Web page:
A revolutionary new gadget has helped Elizabeth face cancer head-on
Thousands of women across Scotland will be donning their zingiest bras to take part in the 11th MoonWalk Scotland on June 11 organised by Walk the Walk. The charity raises money for vital breast cancer causes, including providing funding to hospitals across the UK to purchase scalp cooling equipment.
Scalp coolers are special machines which are helping many people undergoing chemotherapy to retain their hair. Currently there are more than 570 machines in over 210 hospitals.
This amazing gadget – a lightweight silicone cap connected to a small refrigeration unit – is placed on the head. The machine reduces the temperature of the scalp creating a restriction in the amount of blood reaching the hair follicles, protecting it from the effects of the chemotherapy drugs and increasing the chance of retaining the hair.
Elizabeth Logan from Dairsie was diagnosed with breast cancer last May. Following an operation to remove the tumour she is now half way through six sessions of chemotherapy.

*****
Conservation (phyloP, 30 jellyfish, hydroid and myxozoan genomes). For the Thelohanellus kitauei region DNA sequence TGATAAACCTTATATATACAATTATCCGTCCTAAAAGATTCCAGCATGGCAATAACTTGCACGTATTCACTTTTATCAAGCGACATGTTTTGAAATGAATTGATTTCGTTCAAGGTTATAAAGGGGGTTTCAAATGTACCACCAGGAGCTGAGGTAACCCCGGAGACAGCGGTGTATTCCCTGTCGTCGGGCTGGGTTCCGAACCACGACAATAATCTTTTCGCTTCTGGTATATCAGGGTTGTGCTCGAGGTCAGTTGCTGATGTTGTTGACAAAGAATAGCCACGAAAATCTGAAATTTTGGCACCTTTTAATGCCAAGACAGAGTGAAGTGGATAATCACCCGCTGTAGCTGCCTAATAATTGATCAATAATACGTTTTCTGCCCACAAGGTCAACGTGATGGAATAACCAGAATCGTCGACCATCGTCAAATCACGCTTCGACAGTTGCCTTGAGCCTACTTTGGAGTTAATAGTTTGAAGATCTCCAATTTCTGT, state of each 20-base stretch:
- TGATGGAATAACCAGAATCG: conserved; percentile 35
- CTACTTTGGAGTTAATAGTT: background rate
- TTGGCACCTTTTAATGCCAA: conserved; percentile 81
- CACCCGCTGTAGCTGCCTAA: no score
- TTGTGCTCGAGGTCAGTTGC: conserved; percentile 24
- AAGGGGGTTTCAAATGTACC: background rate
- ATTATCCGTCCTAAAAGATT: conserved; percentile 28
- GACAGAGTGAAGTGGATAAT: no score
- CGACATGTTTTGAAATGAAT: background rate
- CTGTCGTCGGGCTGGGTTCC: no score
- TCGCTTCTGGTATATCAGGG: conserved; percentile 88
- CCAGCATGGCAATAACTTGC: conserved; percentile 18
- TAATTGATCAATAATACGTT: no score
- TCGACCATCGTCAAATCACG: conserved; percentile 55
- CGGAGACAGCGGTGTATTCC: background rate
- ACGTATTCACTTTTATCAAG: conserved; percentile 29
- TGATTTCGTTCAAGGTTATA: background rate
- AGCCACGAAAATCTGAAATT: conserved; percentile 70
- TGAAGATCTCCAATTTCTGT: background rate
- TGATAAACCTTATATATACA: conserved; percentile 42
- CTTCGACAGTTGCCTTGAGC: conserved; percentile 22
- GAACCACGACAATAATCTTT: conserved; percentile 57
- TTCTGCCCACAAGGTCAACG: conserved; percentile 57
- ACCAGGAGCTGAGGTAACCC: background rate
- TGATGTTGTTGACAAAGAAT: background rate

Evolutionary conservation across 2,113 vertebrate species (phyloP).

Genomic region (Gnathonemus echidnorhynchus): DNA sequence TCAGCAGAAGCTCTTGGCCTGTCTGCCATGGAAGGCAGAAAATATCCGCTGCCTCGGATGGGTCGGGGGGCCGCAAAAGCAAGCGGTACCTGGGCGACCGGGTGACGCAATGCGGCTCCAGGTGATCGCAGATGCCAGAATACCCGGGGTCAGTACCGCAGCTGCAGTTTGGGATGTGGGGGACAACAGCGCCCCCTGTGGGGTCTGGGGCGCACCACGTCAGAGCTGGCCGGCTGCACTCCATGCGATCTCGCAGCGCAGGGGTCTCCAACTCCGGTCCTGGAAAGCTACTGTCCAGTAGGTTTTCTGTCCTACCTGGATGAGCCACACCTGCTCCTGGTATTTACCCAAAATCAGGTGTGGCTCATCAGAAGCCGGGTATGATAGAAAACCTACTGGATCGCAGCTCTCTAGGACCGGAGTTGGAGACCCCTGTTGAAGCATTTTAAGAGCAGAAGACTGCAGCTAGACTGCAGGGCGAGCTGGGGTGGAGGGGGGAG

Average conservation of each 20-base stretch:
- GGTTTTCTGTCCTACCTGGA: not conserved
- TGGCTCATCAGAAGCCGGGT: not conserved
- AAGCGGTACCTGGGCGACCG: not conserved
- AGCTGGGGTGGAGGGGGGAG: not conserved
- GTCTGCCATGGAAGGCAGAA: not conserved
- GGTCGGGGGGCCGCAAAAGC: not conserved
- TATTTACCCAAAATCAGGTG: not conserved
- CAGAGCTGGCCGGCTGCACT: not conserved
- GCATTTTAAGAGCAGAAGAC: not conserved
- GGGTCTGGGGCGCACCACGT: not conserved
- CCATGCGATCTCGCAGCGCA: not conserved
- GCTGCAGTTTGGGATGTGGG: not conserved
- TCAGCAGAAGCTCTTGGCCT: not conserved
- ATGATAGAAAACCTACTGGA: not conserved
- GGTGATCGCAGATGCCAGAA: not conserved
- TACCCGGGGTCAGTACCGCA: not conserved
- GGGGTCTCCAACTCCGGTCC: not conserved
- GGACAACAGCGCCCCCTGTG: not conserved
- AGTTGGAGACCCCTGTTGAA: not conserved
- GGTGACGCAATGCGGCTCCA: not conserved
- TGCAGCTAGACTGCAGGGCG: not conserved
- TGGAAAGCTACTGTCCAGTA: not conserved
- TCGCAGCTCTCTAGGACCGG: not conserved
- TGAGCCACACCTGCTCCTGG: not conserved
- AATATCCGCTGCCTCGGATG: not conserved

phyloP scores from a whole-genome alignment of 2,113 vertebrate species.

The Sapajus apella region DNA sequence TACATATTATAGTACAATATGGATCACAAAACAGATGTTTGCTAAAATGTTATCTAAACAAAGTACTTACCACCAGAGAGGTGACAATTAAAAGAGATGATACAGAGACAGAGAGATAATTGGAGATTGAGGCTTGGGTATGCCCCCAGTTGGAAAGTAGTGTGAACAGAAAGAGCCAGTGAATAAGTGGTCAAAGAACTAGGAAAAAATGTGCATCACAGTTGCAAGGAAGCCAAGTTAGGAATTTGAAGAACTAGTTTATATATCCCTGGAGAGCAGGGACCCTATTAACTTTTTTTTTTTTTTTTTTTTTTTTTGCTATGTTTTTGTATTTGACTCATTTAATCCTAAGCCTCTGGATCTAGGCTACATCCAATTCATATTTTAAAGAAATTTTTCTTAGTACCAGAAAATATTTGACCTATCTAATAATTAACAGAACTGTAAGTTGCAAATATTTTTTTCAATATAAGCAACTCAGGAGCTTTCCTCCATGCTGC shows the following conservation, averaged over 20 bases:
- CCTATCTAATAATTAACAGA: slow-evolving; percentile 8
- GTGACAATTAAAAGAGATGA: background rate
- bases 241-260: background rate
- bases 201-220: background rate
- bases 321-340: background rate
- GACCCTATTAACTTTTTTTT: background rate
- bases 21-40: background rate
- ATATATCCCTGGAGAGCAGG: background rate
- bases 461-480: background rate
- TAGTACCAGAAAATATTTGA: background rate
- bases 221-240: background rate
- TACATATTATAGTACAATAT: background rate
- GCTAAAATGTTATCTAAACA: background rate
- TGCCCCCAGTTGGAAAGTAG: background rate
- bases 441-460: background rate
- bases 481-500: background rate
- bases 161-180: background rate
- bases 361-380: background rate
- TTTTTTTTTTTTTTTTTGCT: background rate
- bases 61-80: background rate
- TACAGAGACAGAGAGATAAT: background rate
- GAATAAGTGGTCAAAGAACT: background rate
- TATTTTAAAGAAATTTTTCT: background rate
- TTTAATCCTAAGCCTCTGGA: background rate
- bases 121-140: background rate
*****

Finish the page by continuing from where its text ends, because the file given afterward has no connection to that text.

Like many women, the thought of losing her hair was hard to bear and that’s where the scalp cooler came in.
“For me, being able to use it is all about control – I am in the driving seat with this part of my treatment. I’ve always had long, thick hair, and I am not prepared to lose it without a fight,” she says.
Elizabeth, 45, wears the cap before, during and after each round of chemo. “It feels like sticking your head in a bucket of ice cold water!” she reflects.
“The scalp cooler has made a huge difference to me personally. Being able to face the world without having to wear a wig or cap is great.”
Sadly, this isn’t the first time the Logan family has been affected by cancer – Elizabeth’s younger son Bruce, now nine, had leukaemia when he was two and a half.
“When I received my diagnosis, I felt strangely calm. After being through such a tough time with Bruce, I wasn’t as scared or shocked as I could have been.
“Tom (12), Bruce and my husband Guy have all been amazing. We’ve had a pretty rough time as a family, but I think we all understand a lot more about cancer now.”